19. New information gathered – we are now into relatively lower importance in so far as outcomes are concerned. But, quality data is important for future contact. If you want to do future callbacks or a mailing, you need accurate data. So, make sure when you record data quality (point 16 above) you also check that you are collecting new contact names if prospects have left the company. 
  20. Brand awareness – somewhat intangible possibly. However, if you are unknown in your marketplace, calling to introduce your services makes potential buyers aware of you. It gets info into people’s hands. Be careful though that your callers represent your business properly. The worst case scenario is brand reputation damage. You will struggle to reverse that. So, make sure callers represent your business in what they say, approach and tone. To measure this, you could run a survey over time, send out a lost sales questionnaire or call back a few weeks after the initial decision maker contact and ask for feedback on the caller. Whatever you do, telemarketing calls should enhance not detract from brand reputation.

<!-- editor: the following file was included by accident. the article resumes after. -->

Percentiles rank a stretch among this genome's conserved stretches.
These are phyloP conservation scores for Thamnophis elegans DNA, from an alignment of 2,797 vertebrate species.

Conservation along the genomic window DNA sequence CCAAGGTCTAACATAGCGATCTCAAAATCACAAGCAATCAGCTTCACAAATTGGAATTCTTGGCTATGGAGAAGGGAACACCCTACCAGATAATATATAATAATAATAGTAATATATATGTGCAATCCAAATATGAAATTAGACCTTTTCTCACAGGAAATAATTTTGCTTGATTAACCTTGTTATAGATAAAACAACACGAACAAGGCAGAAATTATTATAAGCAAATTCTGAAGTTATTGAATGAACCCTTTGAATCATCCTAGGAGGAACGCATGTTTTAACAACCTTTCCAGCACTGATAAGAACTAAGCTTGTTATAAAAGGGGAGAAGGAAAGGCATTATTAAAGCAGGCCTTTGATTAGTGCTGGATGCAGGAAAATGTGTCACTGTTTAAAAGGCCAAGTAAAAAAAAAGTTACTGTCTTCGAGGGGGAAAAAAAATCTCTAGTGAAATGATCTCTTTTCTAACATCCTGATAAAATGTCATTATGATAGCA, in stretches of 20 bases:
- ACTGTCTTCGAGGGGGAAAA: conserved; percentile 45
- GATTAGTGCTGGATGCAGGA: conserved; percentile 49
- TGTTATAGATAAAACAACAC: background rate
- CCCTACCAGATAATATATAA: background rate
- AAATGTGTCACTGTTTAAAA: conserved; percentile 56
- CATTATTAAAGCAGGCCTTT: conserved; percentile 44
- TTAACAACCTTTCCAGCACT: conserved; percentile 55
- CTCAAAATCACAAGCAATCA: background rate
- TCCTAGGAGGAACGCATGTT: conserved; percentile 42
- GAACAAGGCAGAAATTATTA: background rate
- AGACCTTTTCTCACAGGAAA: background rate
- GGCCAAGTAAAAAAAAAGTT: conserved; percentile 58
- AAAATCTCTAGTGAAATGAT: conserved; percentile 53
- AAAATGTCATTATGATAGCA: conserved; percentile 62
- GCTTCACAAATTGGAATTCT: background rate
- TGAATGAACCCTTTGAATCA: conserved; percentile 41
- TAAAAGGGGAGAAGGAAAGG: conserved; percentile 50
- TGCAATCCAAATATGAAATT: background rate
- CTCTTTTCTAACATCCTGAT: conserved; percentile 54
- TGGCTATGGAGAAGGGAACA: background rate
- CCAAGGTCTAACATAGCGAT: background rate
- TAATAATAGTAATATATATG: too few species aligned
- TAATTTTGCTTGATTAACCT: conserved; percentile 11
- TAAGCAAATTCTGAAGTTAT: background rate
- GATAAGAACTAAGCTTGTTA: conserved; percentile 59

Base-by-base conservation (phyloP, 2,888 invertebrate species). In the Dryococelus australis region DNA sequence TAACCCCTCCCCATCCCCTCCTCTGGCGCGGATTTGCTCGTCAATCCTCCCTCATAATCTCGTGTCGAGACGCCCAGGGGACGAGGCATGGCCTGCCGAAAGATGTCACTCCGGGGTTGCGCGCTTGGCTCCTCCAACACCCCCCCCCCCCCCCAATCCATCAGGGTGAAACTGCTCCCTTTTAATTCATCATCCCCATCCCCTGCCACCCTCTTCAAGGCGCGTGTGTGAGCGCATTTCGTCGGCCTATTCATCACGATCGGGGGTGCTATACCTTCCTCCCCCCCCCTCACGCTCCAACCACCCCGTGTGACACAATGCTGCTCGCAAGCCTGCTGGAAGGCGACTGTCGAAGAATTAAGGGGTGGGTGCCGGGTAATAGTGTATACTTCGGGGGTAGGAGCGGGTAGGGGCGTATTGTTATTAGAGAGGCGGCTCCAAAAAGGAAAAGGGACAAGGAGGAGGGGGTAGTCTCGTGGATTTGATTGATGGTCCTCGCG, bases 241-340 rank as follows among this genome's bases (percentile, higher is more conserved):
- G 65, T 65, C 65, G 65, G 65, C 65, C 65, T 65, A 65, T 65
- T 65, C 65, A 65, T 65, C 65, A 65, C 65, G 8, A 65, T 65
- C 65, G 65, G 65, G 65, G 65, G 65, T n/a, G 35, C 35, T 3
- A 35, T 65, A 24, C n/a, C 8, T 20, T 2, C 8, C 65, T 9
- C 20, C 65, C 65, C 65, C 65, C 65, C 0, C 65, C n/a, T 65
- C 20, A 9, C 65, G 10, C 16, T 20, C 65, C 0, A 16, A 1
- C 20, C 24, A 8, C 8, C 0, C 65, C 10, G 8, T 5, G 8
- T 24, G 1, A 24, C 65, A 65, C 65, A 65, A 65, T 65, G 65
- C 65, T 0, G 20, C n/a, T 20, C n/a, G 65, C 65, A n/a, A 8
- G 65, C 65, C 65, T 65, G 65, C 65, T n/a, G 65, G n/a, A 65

These are our 20  key measurements for telemarketing success. To deliver quality B2B telemarketing results, you need to get the strategy right and be prepared to analyse performance and make changes where necessary. Telemarketing isn’t the solution for every type of new business development requirement. However, if you’ve decided that the value of sale warrants an outbound cold calling campaign, make sure you set up your telemarketing measurement in advance and you will be more likely to deliver results.

If you’d like to know more or book a new business development strategy workshop and find out how GSA can help Generate Growth for your Business, by contacting us now on 0845 658 8192 or send us an email.